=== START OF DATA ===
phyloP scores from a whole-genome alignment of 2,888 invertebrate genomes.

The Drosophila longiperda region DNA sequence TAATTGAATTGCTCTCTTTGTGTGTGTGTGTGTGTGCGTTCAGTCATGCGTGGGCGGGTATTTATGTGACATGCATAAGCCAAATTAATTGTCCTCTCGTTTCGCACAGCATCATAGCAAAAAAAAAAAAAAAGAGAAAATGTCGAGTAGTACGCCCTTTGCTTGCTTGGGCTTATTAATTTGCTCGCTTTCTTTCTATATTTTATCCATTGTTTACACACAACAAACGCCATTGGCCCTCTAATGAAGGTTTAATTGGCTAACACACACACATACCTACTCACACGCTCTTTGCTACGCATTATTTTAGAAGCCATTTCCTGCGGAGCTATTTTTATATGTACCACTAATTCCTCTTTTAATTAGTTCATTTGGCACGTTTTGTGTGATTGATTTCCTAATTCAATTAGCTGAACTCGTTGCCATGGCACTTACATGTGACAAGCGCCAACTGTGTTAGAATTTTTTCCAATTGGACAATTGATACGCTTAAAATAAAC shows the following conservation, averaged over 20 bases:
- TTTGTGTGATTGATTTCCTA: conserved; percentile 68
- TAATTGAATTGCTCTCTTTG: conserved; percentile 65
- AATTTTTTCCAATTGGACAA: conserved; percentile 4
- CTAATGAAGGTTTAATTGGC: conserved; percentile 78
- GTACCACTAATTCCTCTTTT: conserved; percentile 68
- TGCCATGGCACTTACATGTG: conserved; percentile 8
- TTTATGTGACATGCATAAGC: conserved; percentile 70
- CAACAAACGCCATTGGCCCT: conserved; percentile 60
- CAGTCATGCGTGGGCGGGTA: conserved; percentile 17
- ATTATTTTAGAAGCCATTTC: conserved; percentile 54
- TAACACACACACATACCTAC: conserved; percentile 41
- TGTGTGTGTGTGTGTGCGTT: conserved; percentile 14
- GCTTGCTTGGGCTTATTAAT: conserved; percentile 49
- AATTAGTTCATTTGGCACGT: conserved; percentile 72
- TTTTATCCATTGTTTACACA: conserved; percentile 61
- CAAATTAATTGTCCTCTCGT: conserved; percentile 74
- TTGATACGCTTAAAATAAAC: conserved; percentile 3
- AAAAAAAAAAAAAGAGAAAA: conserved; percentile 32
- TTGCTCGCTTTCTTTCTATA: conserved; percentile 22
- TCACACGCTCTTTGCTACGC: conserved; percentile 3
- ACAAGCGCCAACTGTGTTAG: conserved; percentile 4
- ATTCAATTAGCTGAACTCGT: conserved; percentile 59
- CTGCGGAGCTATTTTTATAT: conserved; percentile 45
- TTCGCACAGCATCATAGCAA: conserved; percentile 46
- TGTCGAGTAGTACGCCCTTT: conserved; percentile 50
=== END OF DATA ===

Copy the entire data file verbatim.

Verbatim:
phyloP scores from a whole-genome alignment of 2,888 invertebrate genomes.

The Drosophila longiperda region DNA sequence TAATTGAATTGCTCTCTTTGTGTGTGTGTGTGTGTGCGTTCAGTCATGCGTGGGCGGGTATTTATGTGACATGCATAAGCCAAATTAATTGTCCTCTCGTTTCGCACAGCATCATAGCAAAAAAAAAAAAAAAGAGAAAATGTCGAGTAGTACGCCCTTTGCTTGCTTGGGCTTATTAATTTGCTCGCTTTCTTTCTATATTTTATCCATTGTTTACACACAACAAACGCCATTGGCCCTCTAATGAAGGTTTAATTGGCTAACACACACACATACCTACTCACACGCTCTTTGCTACGCATTATTTTAGAAGCCATTTCCTGCGGAGCTATTTTTATATGTACCACTAATTCCTCTTTTAATTAGTTCATTTGGCACGTTTTGTGTGATTGATTTCCTAATTCAATTAGCTGAACTCGTTGCCATGGCACTTACATGTGACAAGCGCCAACTGTGTTAGAATTTTTTCCAATTGGACAATTGATACGCTTAAAATAAAC shows the following conservation, averaged over 20 bases:
- TTTGTGTGATTGATTTCCTA: conserved; percentile 68
- TAATTGAATTGCTCTCTTTG: conserved; percentile 65
- AATTTTTTCCAATTGGACAA: conserved; percentile 4
- CTAATGAAGGTTTAATTGGC: conserved; percentile 78
- GTACCACTAATTCCTCTTTT: conserved; percentile 68
- TGCCATGGCACTTACATGTG: conserved; percentile 8
- TTTATGTGACATGCATAAGC: conserved; percentile 70
- CAACAAACGCCATTGGCCCT: conserved; percentile 60
- CAGTCATGCGTGGGCGGGTA: conserved; percentile 17
- ATTATTTTAGAAGCCATTTC: conserved; percentile 54
- TAACACACACACATACCTAC: conserved; percentile 41
- TGTGTGTGTGTGTGTGCGTT: conserved; percentile 14
- GCTTGCTTGGGCTTATTAAT: conserved; percentile 49
- AATTAGTTCATTTGGCACGT: conserved; percentile 72
- TTTTATCCATTGTTTACACA: conserved; percentile 61
- CAAATTAATTGTCCTCTCGT: conserved; percentile 74
- TTGATACGCTTAAAATAAAC: conserved; percentile 3
- AAAAAAAAAAAAAGAGAAAA: conserved; percentile 32
- TTGCTCGCTTTCTTTCTATA: conserved; percentile 22
- TCACACGCTCTTTGCTACGC: conserved; percentile 3
- ACAAGCGCCAACTGTGTTAG: conserved; percentile 4
- ATTCAATTAGCTGAACTCGT: conserved; percentile 59
- CTGCGGAGCTATTTTTATAT: conserved; percentile 45
- TTCGCACAGCATCATAGCAA: conserved; percentile 46
- TGTCGAGTAGTACGCCCTTT: conserved; percentile 50